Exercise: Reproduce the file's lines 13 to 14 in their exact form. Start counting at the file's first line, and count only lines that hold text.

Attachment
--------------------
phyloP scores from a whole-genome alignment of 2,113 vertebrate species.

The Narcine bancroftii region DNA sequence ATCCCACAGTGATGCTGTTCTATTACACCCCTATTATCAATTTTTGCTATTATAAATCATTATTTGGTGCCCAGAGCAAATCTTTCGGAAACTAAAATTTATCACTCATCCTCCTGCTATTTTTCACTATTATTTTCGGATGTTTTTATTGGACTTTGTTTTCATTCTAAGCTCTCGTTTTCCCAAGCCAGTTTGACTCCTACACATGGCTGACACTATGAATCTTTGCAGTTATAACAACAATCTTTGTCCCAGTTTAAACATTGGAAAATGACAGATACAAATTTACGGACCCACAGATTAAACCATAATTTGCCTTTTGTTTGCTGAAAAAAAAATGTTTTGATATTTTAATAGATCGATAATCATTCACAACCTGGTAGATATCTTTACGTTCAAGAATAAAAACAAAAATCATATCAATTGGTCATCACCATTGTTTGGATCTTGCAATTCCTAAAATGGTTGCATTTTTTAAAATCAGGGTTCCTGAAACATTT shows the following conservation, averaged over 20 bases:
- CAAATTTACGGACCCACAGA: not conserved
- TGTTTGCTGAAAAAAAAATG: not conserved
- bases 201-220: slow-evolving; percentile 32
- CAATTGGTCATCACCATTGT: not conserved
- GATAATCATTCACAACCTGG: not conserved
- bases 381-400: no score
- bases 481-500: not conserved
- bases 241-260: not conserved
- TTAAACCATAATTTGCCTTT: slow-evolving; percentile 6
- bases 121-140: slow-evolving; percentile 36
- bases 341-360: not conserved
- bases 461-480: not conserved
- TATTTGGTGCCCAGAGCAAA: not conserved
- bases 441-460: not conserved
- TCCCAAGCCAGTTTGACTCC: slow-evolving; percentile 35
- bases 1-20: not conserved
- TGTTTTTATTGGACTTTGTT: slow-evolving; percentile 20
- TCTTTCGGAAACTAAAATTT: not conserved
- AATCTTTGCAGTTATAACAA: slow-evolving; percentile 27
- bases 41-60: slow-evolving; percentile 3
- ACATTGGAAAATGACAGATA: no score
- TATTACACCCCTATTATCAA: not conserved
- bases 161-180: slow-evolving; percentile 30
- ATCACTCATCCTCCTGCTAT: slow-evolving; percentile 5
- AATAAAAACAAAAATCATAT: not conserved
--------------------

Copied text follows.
- bases 341-360: not conserved
- bases 461-480: not conserved